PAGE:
Irish Times poll: Health and housing are most important issues for voters

Two concerns far outweigh influence of economy, climate change and Brexit for electorate

 

Health and housing are by far the two most important issues to voters in the general election campaign, according to the latest Irish Times/Ipsos MRBI opinion poll.

Asked which issues would have the most influence on their vote, 40 per cent of voters said health was their most important issue, while 32 per cent said housing.

These two issues vastly exceed the importance voters attach to the economy, climate change and Brexit as issues which they say will influence their vote.

Just 8 per cent mention the economy as the most important issue, while a further 7 per cent opt for “value for money in public spending”.

A further 7 per cent say that climate change is the issue which will decide their vote - a level very similar to Green Party support as measured in the current poll, which was at 8 per cent.

Management of Brexit - one of the main planks of the Fine Gael campaign so far - is cited by just 3 per cent of respondents to the survey.

The poll found a sharp drop in Fine Gael support since last October, with Fianna Fáil leading in the general election race by 25 per cent to 23 per cent. Support for Sinn Féin jumped by seven points to 21 per cent.

The poll was taken on Thursday, Friday and Saturday of last week among 1200 voters at 120 sampling points across every constituency in the country. The margin of error is estimated at 2.8 per cent.

There are significant regional variations in the importance that voters attach to the various issues. Voters in Munster and Connacht/Ulster are much more concerned about health, for instance, than their counterparts in Dublin.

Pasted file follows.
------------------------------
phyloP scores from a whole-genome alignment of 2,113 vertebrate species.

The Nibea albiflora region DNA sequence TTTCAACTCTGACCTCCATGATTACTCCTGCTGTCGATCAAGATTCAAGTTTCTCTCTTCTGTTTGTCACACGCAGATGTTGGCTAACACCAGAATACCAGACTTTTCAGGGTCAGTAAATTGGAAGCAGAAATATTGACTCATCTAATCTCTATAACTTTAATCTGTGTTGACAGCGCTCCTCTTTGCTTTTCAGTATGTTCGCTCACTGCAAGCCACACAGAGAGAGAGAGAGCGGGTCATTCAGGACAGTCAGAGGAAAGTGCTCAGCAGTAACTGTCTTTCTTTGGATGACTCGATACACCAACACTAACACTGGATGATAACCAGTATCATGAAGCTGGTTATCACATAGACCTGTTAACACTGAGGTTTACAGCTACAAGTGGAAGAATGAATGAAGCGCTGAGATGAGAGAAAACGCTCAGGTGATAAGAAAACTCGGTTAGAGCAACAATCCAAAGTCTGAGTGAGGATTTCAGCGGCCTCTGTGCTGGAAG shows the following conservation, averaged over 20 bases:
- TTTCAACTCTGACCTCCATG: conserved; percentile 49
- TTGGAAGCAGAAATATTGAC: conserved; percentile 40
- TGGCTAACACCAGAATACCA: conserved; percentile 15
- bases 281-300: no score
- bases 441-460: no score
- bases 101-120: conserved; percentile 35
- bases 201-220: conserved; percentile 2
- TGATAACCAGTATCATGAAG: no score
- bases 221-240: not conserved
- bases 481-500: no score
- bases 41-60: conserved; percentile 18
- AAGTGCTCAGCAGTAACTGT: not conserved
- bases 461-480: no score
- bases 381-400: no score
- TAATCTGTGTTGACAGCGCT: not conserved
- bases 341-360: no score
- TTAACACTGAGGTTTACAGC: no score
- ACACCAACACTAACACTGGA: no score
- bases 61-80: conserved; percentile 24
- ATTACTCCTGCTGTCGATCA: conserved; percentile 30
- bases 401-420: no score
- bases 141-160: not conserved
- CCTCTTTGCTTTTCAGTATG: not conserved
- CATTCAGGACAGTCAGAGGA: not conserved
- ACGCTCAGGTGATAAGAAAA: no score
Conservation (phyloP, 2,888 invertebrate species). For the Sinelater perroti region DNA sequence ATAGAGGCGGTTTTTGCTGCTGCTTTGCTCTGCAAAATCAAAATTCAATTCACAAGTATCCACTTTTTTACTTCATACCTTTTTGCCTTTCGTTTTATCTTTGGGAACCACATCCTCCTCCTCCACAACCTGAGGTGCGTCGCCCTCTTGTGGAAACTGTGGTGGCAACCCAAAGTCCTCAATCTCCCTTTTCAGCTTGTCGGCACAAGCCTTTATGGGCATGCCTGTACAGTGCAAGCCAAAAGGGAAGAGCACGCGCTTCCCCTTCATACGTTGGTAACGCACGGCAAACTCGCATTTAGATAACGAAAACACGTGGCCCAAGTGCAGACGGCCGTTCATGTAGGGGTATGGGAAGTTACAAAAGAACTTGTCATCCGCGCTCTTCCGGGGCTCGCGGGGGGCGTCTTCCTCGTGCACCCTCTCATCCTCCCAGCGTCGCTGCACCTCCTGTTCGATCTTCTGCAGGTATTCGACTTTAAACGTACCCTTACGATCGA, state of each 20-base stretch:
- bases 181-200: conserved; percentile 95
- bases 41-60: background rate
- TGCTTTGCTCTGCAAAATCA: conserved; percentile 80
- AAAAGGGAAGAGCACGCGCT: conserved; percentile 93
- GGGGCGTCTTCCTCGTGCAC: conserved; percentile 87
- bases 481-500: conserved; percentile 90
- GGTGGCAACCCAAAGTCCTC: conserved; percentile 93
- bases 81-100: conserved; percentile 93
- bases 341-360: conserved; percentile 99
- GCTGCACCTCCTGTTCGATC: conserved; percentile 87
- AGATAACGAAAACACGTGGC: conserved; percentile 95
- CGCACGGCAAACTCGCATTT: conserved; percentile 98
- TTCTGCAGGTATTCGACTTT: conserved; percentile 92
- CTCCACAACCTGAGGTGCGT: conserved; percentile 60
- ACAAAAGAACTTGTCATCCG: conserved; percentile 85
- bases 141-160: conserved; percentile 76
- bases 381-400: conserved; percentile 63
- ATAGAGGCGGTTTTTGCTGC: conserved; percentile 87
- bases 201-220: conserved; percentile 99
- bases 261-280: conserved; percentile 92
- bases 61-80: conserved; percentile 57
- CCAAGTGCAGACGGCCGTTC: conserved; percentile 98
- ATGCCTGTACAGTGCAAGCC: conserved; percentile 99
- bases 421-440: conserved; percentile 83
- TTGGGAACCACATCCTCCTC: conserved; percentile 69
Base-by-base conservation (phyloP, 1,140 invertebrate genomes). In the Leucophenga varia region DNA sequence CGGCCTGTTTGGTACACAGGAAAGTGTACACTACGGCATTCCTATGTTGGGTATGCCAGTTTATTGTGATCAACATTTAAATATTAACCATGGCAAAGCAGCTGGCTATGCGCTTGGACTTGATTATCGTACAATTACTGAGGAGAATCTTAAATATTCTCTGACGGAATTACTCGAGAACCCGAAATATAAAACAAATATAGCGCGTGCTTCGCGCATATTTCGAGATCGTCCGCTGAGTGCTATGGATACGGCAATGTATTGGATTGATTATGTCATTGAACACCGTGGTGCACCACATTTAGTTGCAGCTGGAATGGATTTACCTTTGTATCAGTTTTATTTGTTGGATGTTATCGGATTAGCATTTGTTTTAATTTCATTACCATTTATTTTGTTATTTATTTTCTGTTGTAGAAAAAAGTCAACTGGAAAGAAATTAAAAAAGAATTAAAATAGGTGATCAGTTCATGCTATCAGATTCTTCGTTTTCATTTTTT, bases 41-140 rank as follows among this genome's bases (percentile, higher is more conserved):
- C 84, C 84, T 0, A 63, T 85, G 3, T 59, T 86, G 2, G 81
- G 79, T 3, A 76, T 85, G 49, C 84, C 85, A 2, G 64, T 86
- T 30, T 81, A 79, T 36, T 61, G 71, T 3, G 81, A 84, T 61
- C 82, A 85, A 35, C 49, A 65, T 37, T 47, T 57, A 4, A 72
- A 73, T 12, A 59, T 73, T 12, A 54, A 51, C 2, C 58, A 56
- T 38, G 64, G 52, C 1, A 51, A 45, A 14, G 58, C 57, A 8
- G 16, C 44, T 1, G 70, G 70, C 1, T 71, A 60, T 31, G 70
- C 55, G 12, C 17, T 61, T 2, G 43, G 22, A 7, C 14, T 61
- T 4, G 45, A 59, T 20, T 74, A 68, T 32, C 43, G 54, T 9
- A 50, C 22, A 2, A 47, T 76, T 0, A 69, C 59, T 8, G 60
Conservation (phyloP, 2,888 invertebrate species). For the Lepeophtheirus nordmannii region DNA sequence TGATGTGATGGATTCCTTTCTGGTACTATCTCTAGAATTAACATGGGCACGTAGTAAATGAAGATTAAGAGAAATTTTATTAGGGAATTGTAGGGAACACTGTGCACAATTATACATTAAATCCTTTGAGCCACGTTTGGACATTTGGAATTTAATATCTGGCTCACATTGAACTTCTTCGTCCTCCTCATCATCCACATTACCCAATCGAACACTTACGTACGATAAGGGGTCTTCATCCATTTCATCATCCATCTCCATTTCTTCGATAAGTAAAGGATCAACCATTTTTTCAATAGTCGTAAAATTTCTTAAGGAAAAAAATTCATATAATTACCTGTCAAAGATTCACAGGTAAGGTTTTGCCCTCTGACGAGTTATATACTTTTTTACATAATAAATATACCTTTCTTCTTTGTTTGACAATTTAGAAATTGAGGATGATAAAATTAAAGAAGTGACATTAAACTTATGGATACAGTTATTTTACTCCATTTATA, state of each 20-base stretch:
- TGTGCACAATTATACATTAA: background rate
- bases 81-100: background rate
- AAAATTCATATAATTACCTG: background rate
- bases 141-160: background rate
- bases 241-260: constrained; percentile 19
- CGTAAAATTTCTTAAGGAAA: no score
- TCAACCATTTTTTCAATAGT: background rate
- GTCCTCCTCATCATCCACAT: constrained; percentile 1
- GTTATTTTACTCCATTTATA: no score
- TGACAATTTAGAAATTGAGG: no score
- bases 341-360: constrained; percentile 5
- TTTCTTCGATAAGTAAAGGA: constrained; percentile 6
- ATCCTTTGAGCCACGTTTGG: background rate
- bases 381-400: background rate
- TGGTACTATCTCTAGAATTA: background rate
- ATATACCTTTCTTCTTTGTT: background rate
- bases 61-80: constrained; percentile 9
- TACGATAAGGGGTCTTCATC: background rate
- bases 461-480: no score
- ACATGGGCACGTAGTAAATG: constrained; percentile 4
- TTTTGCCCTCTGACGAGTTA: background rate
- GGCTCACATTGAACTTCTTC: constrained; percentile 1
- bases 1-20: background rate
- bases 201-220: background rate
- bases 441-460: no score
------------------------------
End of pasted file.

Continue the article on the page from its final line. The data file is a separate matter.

In Dublin, 30 per cent of respondents cite health as the issue which will most influence their vote, but in Munster it is 50 per cent and in Connacht/Ulster it’s 47 per cent. Rural voters in general (47 per cent) are more likely to cite health as the number one issue than urban voters (37 per cent). The oldest voters are also overwhelmingly more concerned about the health issue (60 per cent) than the average.

Dublin is the only region where voters attach more importance to housing (34 per cent) than health, and voters in the capital are also more concerned about the economy (12 per cent) and climate change (12 per cent) than voters in the rest of the country. The most well-off voters (18 per cent) are also significantly more concerned about climate change than less well-off voters.

Among the supporters of different parties, Fianna Fáil voters (51 per cent) are most concerned with health while Fine Gael supporters are most likely to mention the economy as the number one issue. Even then, however, just 15 per cent of Fine Gael voters nominate the economy as the most important issue.